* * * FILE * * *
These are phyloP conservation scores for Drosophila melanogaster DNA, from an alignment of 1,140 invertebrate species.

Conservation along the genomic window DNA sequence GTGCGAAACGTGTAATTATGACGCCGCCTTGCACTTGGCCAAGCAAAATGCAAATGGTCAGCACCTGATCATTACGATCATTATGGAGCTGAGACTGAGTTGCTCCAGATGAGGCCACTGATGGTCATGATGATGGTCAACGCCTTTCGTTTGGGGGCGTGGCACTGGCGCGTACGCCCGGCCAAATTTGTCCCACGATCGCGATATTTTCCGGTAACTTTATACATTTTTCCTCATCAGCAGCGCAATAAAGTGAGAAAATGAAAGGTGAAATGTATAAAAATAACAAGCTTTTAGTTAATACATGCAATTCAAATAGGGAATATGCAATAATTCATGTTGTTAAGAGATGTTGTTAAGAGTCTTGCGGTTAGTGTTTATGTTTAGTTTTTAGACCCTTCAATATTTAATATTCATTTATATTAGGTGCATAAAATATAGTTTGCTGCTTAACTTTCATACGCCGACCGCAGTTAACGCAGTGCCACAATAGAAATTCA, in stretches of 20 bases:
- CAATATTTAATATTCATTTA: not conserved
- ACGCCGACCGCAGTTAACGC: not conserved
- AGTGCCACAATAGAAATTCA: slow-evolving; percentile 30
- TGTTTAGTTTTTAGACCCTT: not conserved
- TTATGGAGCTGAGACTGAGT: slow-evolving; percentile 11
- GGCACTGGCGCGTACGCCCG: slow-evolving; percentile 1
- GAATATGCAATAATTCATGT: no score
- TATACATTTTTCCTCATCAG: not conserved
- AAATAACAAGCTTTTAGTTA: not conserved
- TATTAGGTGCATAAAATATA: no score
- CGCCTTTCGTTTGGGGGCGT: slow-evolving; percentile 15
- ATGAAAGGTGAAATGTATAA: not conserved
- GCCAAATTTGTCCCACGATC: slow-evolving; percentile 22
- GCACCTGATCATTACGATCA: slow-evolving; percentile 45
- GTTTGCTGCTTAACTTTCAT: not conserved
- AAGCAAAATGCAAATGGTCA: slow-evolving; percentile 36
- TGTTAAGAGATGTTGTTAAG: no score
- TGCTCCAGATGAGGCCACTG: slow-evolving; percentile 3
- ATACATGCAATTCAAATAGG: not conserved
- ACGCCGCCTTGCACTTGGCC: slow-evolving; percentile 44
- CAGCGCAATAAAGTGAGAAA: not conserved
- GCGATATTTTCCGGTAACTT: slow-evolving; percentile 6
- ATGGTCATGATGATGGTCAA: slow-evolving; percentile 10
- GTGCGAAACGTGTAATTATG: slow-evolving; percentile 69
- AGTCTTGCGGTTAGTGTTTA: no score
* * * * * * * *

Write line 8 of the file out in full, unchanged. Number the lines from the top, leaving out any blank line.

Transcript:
- GGCACTGGCGCGTACGCCCG: slow-evolving; percentile 1